Canada’s main stock index rose on Wednesday after the Bank of Canada flagged risks to the global economy from the U.S.-China trade battle, but left interest rates unchanged as expected.
The Toronto Stock Exchange’s S&P/TSX composite index was unofficially up 49.61 points, or 0.3 per cent, at 16,448.84.
The Bank of Canada maintained its key overnight interest rate at 1.75 per cent, but said the negative effects of the trade war were “weighing more heavily on global economic momentum than the Bank had projected in its July Monetary Policy Report.”
Separately, data showed Canada posted a bigger-than-expected trade deficit in July, a sign that the boost to the domestic economy from trade in the second quarter may not be repeated.
Ten of the index’s 11 major sectors were higher.
Health care stocks lost 1.3 per cent as Aurora Cannabis Inc. and Cronos Group Inc. dipped 2.3 per cent and 2.8 per cent, respectively.
The energy sector climbed 0.8 per cent, while the financials sector gained 0.2 per cent and the industrials sector rose 0.2 per cent.
The materials sector, which includes precious and base metals miners and fertilizer companies, added 1 per cent.
The Canadian dollar posted its biggest gain in seven months against the greenback on Wednesday on lowered expectations for a Bank of Canada interest rate cut in October after the central bank’s policy decision made no mention of future moves.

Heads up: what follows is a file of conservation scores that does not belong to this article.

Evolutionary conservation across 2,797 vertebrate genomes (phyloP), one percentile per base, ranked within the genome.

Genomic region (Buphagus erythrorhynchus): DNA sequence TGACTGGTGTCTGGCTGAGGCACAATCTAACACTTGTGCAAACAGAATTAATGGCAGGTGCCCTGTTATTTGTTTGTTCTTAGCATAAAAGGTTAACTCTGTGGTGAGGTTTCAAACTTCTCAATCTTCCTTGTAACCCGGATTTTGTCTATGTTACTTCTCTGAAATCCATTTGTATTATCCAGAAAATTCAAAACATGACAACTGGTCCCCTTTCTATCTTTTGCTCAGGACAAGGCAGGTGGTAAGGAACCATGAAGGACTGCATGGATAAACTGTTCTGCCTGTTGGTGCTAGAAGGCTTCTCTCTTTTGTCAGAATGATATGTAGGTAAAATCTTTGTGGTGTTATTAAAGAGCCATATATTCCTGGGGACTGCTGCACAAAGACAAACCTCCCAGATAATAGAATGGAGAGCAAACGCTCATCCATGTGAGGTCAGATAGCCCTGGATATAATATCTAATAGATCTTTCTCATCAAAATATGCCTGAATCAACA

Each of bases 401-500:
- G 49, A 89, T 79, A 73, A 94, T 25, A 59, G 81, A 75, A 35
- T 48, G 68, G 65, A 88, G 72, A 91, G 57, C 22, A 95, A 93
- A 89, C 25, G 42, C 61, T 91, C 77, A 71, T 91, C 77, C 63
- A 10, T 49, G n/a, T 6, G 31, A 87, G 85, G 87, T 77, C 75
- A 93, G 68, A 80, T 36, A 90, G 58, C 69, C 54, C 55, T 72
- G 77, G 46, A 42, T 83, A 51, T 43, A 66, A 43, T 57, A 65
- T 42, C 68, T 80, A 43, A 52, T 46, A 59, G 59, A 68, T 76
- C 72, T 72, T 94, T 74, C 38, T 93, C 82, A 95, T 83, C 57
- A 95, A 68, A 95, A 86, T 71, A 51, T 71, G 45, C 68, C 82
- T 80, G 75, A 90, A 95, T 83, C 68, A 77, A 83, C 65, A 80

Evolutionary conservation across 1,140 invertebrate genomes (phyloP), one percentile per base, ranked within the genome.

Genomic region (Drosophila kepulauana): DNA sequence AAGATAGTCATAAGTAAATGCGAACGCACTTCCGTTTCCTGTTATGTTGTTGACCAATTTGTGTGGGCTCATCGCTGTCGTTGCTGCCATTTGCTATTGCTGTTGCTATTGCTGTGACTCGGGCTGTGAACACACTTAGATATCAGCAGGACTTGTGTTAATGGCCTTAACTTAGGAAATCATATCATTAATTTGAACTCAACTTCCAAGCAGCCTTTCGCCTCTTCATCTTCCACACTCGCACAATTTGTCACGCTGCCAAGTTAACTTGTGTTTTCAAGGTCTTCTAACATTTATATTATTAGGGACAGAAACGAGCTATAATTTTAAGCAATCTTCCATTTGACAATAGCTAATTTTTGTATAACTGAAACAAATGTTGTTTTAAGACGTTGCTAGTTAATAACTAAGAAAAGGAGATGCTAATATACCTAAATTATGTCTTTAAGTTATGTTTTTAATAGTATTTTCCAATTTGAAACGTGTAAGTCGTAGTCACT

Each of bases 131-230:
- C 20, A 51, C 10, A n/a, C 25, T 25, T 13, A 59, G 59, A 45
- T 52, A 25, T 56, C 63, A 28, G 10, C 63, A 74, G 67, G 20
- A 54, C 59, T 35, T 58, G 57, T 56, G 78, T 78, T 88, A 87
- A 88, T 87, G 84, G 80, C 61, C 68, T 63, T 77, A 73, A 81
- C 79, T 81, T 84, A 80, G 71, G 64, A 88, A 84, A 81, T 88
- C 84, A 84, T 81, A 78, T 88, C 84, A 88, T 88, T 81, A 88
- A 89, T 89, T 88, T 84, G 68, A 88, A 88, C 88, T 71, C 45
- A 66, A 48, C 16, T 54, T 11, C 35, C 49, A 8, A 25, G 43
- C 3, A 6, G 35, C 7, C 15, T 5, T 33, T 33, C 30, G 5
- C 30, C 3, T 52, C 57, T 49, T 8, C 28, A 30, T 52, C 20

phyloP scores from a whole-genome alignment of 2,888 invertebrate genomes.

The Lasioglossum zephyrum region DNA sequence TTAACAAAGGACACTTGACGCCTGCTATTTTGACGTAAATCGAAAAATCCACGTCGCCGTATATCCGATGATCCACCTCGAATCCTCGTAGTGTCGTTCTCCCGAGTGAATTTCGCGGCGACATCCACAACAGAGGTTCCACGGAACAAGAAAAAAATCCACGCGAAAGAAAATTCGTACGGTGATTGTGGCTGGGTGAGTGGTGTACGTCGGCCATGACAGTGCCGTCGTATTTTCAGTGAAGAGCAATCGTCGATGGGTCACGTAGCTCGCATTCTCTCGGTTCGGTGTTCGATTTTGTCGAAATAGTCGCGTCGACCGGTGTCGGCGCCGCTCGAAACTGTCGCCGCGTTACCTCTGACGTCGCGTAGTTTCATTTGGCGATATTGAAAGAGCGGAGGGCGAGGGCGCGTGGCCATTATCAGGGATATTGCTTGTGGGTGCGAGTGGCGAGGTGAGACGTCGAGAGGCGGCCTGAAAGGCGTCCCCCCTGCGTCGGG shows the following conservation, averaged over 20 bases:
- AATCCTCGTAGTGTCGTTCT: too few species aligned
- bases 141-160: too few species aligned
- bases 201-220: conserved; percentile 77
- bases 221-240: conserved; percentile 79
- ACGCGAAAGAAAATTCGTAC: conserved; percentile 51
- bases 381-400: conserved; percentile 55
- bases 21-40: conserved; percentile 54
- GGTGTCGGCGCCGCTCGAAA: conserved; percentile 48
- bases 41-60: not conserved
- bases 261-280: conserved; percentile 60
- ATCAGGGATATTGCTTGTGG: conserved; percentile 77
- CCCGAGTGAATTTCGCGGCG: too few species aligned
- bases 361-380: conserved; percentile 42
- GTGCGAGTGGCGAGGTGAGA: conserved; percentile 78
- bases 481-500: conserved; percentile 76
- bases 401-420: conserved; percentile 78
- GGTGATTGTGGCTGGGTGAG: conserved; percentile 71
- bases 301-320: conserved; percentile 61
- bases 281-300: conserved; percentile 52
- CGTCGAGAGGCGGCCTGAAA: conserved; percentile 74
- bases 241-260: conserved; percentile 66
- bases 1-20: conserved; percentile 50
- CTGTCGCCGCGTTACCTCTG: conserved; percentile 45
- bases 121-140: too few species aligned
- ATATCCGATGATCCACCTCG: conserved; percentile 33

“They haven’t pigeon-holed themselves into an October cut,” said Simon Harvey, FX market analyst for Monex Europe and Monex Canada. “This is why the loonie is rallying.”
The central bank referred to deterioration in the world trade outlook but also “heavily stressed the fact that the Canadian economy has exceeded expectations in the last few months,” Harvey said.
Chances of an interest rate cut in October fell to about 50 per cent from nearly 70 per cent before the announcement, data from the overnight index swaps market showed.
The Canadian dollar was trading 0.9 per cent higher at 1.3220 to the greenback, or 75.64 U.S. cents, its biggest gain since Jan. 30.
The currency, which hit on Tuesday its weakest intraday level in 2-1/2 months at 1.3382, traded in a range of 1.3219 to 1.3343.
Stocks rebounded worldwide on Wednesday, and the U.S. Treasury yield curve steepened as easing geopolitical concerns and upbeat economic data from China helped revive investor risk appetite.
A parliamentary vote in Britain raised hopes that the nation’s no-deal exit from the European Union could be postponed, Hong Kong withdrew the contentious extradition bill at the heart of recent protests and political risks in Italy appeared to be easing, all of which brought buyers back to equities markets.
China’s services sector expanded in August at its fastest pace in three months as a jump in new orders prompted the biggest hiring increase in over a year, according to the Caixin/Markit services purchasing managers index (PMI).
“Geopolitics are lifting everything much in the way it drowned everything yesterday,” said Paul Nolte, portfolio manager at Kingsview Asset Management in Chicago. “It’s as if the slate gets wiped clean and we’re starting from zero every day.”